The husbands, meanwhile, will enter their Mercedeses late in the morning, and will drive to town to attend to their businesses. Maybe visit the coffee house in a nearby village. Play backgammon there with friends and smoke the narghile. In the evening they will return home and receive from their dutiful wives what they’re owed: food, love, and respect. The Bible, in certain terms, is alive and well here.

* Art by Yitzhak Shmueli: Border Crossing

** The “Leave a Comment” link is the last tag below, in blue.

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One-State Solution: Options Three, Four & Five

972mag.com

As I promised you in my last post, I’m returning to the acute topic of the “One-State Solution,” and to the next three proposals making the rounds in Israel, especially among the settlers. To refresh your memory, these proposals were specified in an op-ed piece in the New York Times, on the day Prime Minister Netanyahu had met with President Trump at the White House – a day we might consider from now on as the ‘official’ day the two-state Solution has finally died. It was titled, “A Settler’s View of Israel’s Future,” and was written by one Yishai Fleisher, “the international spokesman of the Jewish community of Hebron.”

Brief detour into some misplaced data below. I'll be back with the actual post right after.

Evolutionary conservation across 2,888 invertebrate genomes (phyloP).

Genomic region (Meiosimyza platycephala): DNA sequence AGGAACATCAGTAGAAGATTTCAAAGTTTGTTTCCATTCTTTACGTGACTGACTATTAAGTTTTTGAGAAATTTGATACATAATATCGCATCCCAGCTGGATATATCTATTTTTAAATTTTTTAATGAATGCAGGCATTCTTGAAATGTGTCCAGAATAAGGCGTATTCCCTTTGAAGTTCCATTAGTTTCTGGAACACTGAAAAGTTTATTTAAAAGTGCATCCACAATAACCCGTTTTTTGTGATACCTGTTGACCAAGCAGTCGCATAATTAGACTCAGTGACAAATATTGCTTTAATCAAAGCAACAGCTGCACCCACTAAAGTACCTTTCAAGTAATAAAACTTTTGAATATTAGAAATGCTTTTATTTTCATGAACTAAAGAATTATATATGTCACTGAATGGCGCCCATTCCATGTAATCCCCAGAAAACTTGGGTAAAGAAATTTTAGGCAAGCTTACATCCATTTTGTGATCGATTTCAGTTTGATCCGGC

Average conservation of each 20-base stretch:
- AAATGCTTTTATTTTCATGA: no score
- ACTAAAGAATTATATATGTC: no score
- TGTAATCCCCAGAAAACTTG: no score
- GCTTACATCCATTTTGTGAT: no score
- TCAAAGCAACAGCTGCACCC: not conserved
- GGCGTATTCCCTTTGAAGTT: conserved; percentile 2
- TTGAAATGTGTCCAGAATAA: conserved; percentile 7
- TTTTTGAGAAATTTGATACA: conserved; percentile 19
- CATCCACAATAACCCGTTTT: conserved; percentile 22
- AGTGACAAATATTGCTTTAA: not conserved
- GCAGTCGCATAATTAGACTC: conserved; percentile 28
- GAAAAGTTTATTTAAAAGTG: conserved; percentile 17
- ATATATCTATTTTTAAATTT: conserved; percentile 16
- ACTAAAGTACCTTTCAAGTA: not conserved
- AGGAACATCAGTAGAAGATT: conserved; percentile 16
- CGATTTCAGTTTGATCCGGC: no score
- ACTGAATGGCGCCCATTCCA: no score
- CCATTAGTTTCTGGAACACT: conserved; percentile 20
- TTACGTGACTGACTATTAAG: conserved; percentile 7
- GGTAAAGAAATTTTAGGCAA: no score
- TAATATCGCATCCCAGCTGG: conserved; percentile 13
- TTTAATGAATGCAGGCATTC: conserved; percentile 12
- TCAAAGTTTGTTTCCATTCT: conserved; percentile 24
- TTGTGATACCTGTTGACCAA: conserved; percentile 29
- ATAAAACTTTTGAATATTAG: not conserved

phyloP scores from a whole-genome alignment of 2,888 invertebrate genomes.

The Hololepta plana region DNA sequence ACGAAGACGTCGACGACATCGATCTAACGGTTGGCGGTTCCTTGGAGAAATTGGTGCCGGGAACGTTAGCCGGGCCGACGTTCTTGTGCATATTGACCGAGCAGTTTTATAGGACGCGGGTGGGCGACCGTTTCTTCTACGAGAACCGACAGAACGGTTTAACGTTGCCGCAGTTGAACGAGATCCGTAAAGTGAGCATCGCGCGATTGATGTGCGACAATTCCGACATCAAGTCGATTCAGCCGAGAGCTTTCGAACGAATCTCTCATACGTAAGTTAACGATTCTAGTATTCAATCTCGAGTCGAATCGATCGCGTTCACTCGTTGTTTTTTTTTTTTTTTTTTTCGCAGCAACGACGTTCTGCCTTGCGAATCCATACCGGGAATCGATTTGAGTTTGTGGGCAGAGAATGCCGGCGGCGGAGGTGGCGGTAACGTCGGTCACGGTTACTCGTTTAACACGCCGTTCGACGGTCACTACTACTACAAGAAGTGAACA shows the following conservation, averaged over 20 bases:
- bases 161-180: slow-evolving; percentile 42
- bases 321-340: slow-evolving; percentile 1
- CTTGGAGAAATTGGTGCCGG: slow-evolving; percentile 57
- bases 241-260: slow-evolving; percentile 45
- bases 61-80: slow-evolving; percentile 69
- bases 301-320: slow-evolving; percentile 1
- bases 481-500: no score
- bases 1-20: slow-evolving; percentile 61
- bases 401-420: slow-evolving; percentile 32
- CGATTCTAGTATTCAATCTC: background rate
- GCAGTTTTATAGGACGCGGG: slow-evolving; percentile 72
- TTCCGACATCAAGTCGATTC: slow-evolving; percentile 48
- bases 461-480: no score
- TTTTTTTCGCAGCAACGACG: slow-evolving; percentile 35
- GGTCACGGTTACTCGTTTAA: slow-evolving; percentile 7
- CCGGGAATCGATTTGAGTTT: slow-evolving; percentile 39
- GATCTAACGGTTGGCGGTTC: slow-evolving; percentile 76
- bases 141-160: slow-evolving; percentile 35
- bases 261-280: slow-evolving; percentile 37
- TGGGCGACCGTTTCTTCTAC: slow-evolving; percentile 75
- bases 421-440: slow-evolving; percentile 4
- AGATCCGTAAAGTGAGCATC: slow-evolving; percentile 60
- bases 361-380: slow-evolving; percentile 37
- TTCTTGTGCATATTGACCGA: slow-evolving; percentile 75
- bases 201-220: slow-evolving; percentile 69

No matter what we think of this unknown (until now) ‘official’ spokesman, and of such a position for that community, we have to take it seriously since, as I firmly believe, they carry more probability of materializing than the two-state solution, as well as other solutions being mentioned. In this respect, just as the settlers’ movement has kept to its mission undeterred for almost fifty years, and has won the day, so are these proposals more likely to become a reality as “facts on the ground” sooner or later. As I mentioned also in my last post, none of these proposals take into account the just, legitimate aspirations of the Palestinian people for an entity, capital and state of their own. Still, it’s incumbent on us to take them seriously. Which I intend on doing.